Ocean, trucking, and air freight rates and trends for the week of June 20, 2018.
Responding to President Trump’s duties on steel and aluminum imports, the EU will start imposing retaliatory tariffs on U.S. goods on Friday. These rebalancing measures will immediately target a list of products worth €2.8 billion and will come into effect on June 22nd, increasing the total worth to €6.4 billion.
In response to the EU countermeasures, President Trump threatened to impose duties on European cars. As of 2016, the U.S. accounted for approximately 25% of all EU auto exports.
U.S. companies are spending a record amount on transportation and warehousing due to increasing demand and prices for logistics services. According to the Council of Supply Chain Management Professionals’ annual State of Logistics report, costs for nearly all aspects of logistics have increased.
Businesses should expect for additional costs in the year ahead, as rising interest rates, higher fuel prices, and impending tariffs will add to total expenses.
The International Maritime Organization (IMO) decided to implement a 0.50% sulphur cap on marine fuel, effective January 1, 2020. The move to cut sulphur oxide emissions has many container lines worried, as the decision translates to an estimated extra cost of $50bn.
To comply with the IMO’s decision, vessels will have to either equip themselves with exhaust gas cleaning systems (known as scrubbers) or burn a compliant bunker fuel. Ocean carriers worry that they won’t be able to recover the additional costs from shippers.
Beginning July 2nd, Maersk Line will launch a new trans-Atlantic service. This will connect four ports in the Mediterranean with two in Canada. Aided by two new trade deals, the Comprehensive Economic and Trade Agreement (CETA) and the Comprehensive and Progressive Agreement for Trans-Pacific partnership (CPTPP), Maersk believes maritime container volume will grow by 7% in 2018.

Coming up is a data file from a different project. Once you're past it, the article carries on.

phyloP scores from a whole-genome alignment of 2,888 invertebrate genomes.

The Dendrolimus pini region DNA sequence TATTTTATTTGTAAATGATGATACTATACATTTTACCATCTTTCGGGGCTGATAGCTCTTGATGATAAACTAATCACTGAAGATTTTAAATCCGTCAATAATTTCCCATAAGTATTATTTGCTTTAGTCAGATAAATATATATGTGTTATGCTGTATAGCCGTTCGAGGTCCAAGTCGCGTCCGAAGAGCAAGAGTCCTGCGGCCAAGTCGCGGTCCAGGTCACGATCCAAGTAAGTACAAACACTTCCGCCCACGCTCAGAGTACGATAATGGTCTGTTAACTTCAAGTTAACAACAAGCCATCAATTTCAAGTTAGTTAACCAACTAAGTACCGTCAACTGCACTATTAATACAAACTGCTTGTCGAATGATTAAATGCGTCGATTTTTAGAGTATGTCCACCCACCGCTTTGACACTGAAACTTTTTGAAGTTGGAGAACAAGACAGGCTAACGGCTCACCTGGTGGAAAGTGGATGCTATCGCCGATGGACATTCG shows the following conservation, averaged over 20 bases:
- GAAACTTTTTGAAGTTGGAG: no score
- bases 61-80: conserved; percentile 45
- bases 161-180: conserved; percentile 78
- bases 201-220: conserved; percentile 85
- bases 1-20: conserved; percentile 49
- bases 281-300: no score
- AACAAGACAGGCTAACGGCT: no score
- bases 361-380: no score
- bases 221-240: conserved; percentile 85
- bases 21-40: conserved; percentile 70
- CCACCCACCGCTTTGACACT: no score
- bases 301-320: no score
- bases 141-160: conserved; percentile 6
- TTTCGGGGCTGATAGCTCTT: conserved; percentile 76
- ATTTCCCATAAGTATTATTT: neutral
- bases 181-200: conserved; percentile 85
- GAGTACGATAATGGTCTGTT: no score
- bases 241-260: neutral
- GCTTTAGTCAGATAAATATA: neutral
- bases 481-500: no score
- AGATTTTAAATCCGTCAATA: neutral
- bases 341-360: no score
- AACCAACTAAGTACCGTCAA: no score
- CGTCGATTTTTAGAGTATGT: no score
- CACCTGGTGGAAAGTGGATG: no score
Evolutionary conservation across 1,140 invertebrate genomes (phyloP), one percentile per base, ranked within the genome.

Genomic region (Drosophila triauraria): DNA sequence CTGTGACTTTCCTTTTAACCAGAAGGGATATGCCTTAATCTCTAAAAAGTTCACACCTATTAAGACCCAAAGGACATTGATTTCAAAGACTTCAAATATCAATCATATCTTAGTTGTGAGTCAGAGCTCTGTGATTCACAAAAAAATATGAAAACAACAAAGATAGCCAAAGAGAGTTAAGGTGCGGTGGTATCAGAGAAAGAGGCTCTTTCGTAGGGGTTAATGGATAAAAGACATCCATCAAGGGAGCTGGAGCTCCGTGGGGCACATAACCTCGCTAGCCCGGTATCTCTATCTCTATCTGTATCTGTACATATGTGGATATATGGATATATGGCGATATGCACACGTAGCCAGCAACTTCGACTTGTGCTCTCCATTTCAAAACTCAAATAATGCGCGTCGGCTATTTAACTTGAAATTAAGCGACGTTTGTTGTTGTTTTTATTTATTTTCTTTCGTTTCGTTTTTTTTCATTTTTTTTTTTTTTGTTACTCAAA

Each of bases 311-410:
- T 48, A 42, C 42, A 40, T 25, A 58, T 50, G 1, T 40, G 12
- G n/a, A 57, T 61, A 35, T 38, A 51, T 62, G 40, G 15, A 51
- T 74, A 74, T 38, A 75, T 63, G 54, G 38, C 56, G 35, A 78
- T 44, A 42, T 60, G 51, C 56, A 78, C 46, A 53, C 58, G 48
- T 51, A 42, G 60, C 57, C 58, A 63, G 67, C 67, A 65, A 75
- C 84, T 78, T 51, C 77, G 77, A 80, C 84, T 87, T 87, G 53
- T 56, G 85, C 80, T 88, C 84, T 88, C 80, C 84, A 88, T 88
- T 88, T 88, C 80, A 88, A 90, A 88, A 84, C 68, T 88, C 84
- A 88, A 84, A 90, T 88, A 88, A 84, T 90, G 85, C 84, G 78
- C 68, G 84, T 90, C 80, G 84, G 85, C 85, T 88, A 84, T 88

Eleven NCA 747 freighters were grounded on Saturday after government inspectors uncovered “inappropriate” maintenance records at its Narita hub. Inspections are currently underway, and NCA said the suspension will be in place for at least a week. The maintenance record in question concerns “lubricating oil supply to the aircraft parts at Narita airport on 3 April,” reports The Loadstar_. _
Please note that space will likely be tight as a result of the suspension.
The electronic logging device (ELD) mandate’s repercussions move far beyond the road, as air cargo providers are citing negative consequences. Higher trucking rates, delays, and even modal switches are some of the negative consequences for air cargo.
The 2017 capacity constraints for air freight aren’t forgotten in the minds of shippers and forwarders. In response to last year’s shortages and higher-than-usual rates, shippers are looking for guaranteed space throughout the year for their products, and some are looking for their own planes. Forwarders are chartering more flights to guarantee space, and reserving planes for select shippers.
The Loadstar reports that demand growth is at 4-5%, and that April, which is usually the beginning of slack season, was stronger than expected.
Related blog post: Investing in Service, Flexport to Charter its Own Aircraft
Drayage demand in the U.S., which has been strong in 2018, has seen a spike over the last two weeks. Demand is high for freight shipping as well, with volume up 7.1% on a year-over-year basis.
There are a number of theories regarding the cause of increased drayage demand, but the JOC reports that no one knows exactly why.
Assuming the Federal Maritime Commission approves the restructuring, the new pricing will take effect in August 2018.
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